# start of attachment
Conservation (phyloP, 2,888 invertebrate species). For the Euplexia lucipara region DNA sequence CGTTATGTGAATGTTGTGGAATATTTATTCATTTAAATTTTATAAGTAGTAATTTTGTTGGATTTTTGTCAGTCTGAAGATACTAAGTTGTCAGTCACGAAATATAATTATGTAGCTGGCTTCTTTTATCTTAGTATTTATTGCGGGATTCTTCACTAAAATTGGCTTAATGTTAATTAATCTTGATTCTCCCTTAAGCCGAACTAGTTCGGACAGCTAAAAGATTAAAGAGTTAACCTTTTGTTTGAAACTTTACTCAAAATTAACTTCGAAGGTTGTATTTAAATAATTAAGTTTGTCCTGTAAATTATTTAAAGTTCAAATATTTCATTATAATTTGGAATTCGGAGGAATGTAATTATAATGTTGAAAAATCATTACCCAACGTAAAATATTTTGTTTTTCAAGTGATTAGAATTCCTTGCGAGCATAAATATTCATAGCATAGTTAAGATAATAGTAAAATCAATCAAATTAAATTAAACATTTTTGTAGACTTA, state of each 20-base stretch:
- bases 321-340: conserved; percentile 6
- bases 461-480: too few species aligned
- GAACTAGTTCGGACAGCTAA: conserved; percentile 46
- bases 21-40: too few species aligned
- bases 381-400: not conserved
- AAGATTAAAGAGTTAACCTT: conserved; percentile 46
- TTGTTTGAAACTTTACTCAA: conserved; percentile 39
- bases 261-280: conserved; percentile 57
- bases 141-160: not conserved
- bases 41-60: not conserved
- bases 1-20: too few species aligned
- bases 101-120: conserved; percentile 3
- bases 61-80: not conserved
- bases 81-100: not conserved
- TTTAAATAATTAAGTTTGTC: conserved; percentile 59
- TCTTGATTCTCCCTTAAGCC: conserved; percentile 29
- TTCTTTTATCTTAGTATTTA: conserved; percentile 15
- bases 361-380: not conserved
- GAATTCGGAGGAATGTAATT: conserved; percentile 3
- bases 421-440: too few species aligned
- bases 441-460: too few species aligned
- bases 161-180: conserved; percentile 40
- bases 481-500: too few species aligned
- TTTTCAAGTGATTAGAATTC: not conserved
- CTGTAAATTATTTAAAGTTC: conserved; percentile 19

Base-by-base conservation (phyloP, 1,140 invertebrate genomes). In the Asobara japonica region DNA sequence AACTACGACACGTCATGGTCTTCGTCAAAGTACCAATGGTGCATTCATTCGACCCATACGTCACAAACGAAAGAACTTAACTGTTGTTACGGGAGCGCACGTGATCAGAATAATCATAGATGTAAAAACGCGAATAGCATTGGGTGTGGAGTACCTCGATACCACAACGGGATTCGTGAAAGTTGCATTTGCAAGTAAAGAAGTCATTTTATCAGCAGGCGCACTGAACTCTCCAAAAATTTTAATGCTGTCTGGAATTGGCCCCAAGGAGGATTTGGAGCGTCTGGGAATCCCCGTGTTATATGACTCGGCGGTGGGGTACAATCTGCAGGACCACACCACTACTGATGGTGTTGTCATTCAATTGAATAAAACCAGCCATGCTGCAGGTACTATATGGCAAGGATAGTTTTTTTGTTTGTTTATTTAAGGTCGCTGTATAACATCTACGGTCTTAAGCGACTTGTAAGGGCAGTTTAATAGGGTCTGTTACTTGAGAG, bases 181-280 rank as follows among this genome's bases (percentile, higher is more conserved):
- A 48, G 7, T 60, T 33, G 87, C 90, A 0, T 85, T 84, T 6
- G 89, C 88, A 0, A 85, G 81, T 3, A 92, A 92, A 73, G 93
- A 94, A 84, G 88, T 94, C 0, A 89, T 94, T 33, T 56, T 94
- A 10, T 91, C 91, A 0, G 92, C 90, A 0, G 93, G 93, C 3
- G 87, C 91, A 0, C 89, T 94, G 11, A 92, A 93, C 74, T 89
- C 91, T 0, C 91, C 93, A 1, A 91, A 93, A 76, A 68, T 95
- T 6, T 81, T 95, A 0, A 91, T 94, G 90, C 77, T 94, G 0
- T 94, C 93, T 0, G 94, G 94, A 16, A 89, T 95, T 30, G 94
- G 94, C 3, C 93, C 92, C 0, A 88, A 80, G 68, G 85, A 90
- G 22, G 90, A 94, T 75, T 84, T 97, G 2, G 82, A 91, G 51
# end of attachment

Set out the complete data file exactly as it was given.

Conservation (phyloP, 2,888 invertebrate species). For the Euplexia lucipara region DNA sequence CGTTATGTGAATGTTGTGGAATATTTATTCATTTAAATTTTATAAGTAGTAATTTTGTTGGATTTTTGTCAGTCTGAAGATACTAAGTTGTCAGTCACGAAATATAATTATGTAGCTGGCTTCTTTTATCTTAGTATTTATTGCGGGATTCTTCACTAAAATTGGCTTAATGTTAATTAATCTTGATTCTCCCTTAAGCCGAACTAGTTCGGACAGCTAAAAGATTAAAGAGTTAACCTTTTGTTTGAAACTTTACTCAAAATTAACTTCGAAGGTTGTATTTAAATAATTAAGTTTGTCCTGTAAATTATTTAAAGTTCAAATATTTCATTATAATTTGGAATTCGGAGGAATGTAATTATAATGTTGAAAAATCATTACCCAACGTAAAATATTTTGTTTTTCAAGTGATTAGAATTCCTTGCGAGCATAAATATTCATAGCATAGTTAAGATAATAGTAAAATCAATCAAATTAAATTAAACATTTTTGTAGACTTA, state of each 20-base stretch:
- bases 321-340: conserved; percentile 6
- bases 461-480: too few species aligned
- GAACTAGTTCGGACAGCTAA: conserved; percentile 46
- bases 21-40: too few species aligned
- bases 381-400: not conserved
- AAGATTAAAGAGTTAACCTT: conserved; percentile 46
- TTGTTTGAAACTTTACTCAA: conserved; percentile 39
- bases 261-280: conserved; percentile 57
- bases 141-160: not conserved
- bases 41-60: not conserved
- bases 1-20: too few species aligned
- bases 101-120: conserved; percentile 3
- bases 61-80: not conserved
- bases 81-100: not conserved
- TTTAAATAATTAAGTTTGTC: conserved; percentile 59
- TCTTGATTCTCCCTTAAGCC: conserved; percentile 29
- TTCTTTTATCTTAGTATTTA: conserved; percentile 15
- bases 361-380: not conserved
- GAATTCGGAGGAATGTAATT: conserved; percentile 3
- bases 421-440: too few species aligned
- bases 441-460: too few species aligned
- bases 161-180: conserved; percentile 40
- bases 481-500: too few species aligned
- TTTTCAAGTGATTAGAATTC: not conserved
- CTGTAAATTATTTAAAGTTC: conserved; percentile 19

Base-by-base conservation (phyloP, 1,140 invertebrate genomes). In the Asobara japonica region DNA sequence AACTACGACACGTCATGGTCTTCGTCAAAGTACCAATGGTGCATTCATTCGACCCATACGTCACAAACGAAAGAACTTAACTGTTGTTACGGGAGCGCACGTGATCAGAATAATCATAGATGTAAAAACGCGAATAGCATTGGGTGTGGAGTACCTCGATACCACAACGGGATTCGTGAAAGTTGCATTTGCAAGTAAAGAAGTCATTTTATCAGCAGGCGCACTGAACTCTCCAAAAATTTTAATGCTGTCTGGAATTGGCCCCAAGGAGGATTTGGAGCGTCTGGGAATCCCCGTGTTATATGACTCGGCGGTGGGGTACAATCTGCAGGACCACACCACTACTGATGGTGTTGTCATTCAATTGAATAAAACCAGCCATGCTGCAGGTACTATATGGCAAGGATAGTTTTTTTGTTTGTTTATTTAAGGTCGCTGTATAACATCTACGGTCTTAAGCGACTTGTAAGGGCAGTTTAATAGGGTCTGTTACTTGAGAG, bases 181-280 rank as follows among this genome's bases (percentile, higher is more conserved):
- A 48, G 7, T 60, T 33, G 87, C 90, A 0, T 85, T 84, T 6
- G 89, C 88, A 0, A 85, G 81, T 3, A 92, A 92, A 73, G 93
- A 94, A 84, G 88, T 94, C 0, A 89, T 94, T 33, T 56, T 94
- A 10, T 91, C 91, A 0, G 92, C 90, A 0, G 93, G 93, C 3
- G 87, C 91, A 0, C 89, T 94, G 11, A 92, A 93, C 74, T 89
- C 91, T 0, C 91, C 93, A 1, A 91, A 93, A 76, A 68, T 95
- T 6, T 81, T 95, A 0, A 91, T 94, G 90, C 77, T 94, G 0
- T 94, C 93, T 0, G 94, G 94, A 16, A 89, T 95, T 30, G 94
- G 94, C 3, C 93, C 92, C 0, A 88, A 80, G 68, G 85, A 90
- G 22, G 90, A 94, T 75, T 84, T 97, G 2, G 82, A 91, G 51